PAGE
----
There are dedicated shopping platforms such as Magento for websites that need a large, robust, fast and efficient shop. If you have thousands of items, stock integration, multiple regions and an overall sophisticated set up, I don’t think WordPress with Woocommerce would be my first choice.
There are also websites that require functionality you can never get out of the box and are particular to your business. For the latter you will need bespoke development such as the .Net platform. Oxford Genetics is a great example of this.
At the outset, you need to decide what functionality you actually want. Your developer will then be able to offer a solution that would fit within the more cost effective, feature rich WordPress solution or alternative option.
There are a plethora of security plug-ins and built in features that help to keep your website safe. These range from CAPTCHA, limited logins, whole security suites and strong password set ups. Other solutions help you with malware, brute force / DDoS mitigation, website firewall and protection and HTTP monitoring all for a small monthly cost.
The main problem with PHP based, open source Content Management Systems like WordPress is that the PHP code is not a compiled language. Because the PHP the code is interpreted at run-time, a potential threat is possible. A .NET solution on the other hand is compiled and the database is in reality inaccessible. It is therefore all about balance. If you are not storing potentially sensitive data and you are taking all the necessary precautions including SSL connection for any sections of your site that require a login then you may not want to invest in a .NET, bespoke solution.
To extend the WordPress functionality, a developer will make extensive use of plug-ins. Each third-party plug-in has the potential to have security issues and therefore the developer needs to use them sparingly and from a reliable source and to keep them up to date.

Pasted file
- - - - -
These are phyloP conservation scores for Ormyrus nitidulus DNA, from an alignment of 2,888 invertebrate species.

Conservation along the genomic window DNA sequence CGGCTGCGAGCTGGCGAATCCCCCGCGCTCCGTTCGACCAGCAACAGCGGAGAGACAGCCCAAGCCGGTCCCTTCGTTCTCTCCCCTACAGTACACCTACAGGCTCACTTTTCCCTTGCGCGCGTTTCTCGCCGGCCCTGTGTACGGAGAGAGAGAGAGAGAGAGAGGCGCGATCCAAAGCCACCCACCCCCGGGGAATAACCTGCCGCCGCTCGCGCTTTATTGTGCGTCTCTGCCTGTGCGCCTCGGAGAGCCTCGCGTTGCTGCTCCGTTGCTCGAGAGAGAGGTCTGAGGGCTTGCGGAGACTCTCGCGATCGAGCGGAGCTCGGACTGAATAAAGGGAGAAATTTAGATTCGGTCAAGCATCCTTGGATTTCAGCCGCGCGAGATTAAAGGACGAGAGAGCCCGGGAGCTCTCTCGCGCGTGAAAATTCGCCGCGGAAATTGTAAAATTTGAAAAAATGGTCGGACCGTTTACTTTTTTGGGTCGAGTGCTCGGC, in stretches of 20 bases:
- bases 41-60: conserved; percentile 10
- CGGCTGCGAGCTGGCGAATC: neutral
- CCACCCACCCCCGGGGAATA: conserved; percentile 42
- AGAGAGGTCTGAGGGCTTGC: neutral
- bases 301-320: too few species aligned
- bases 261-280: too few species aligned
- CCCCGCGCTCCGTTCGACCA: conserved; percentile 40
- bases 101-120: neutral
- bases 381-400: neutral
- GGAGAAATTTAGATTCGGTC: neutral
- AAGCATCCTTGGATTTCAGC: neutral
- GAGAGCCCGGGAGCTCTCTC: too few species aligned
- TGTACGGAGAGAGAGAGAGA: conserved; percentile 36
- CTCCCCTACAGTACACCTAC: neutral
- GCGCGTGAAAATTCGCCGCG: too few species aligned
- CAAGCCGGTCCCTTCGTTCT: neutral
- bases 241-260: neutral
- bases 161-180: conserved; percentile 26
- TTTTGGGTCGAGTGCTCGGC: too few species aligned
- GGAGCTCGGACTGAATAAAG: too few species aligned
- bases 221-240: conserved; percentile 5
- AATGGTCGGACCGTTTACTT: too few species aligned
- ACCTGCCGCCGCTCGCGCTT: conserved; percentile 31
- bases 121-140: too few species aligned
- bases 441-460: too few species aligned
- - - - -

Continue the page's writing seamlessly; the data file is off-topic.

Reliability and Performance
A professionally designed and managed WordPress website should be reliable. There are various updates during the year of the WordPress framework and also theme and plug-in updates. These are normally one click operations and as long as you have an update strategy in place, it will all go well.
There are yet more plug-ins to help optimise your website which compress images and cache pages. All these initiatives help speed up the site and we would recommend this.
Knowing when to stop adding functionality is the key to performance issues. The more plug-ins you add, the slower your website can be. A sure sign of a slow WordPress website is the size of theme and the number of plug-ins. Even plug-ins that are no longer used can cause poor performance.
WordPress is undeniably cost effective and can give you the platform to create a beautiful looking, hard working website that gets found. It is feature-rich, reliable and if you take the necessary steps, secure. If you make a list of the functionality and then go and find other sites with similar, then a quick inspection of the source code (right -click > view source) will indicate if it is a WordPress site (look for /wp-content/). If on the other hand you need something more specialised or bespoke then you should look at software dedicated to what you are trying to achieve or go down the bespoke route such as using .NET specialists.
And finally, as mentioned at the beginning, it is all about what you put on your website that counts. Great, timely content, clear, realistic call to actions and where necessary, a picture of a donkey!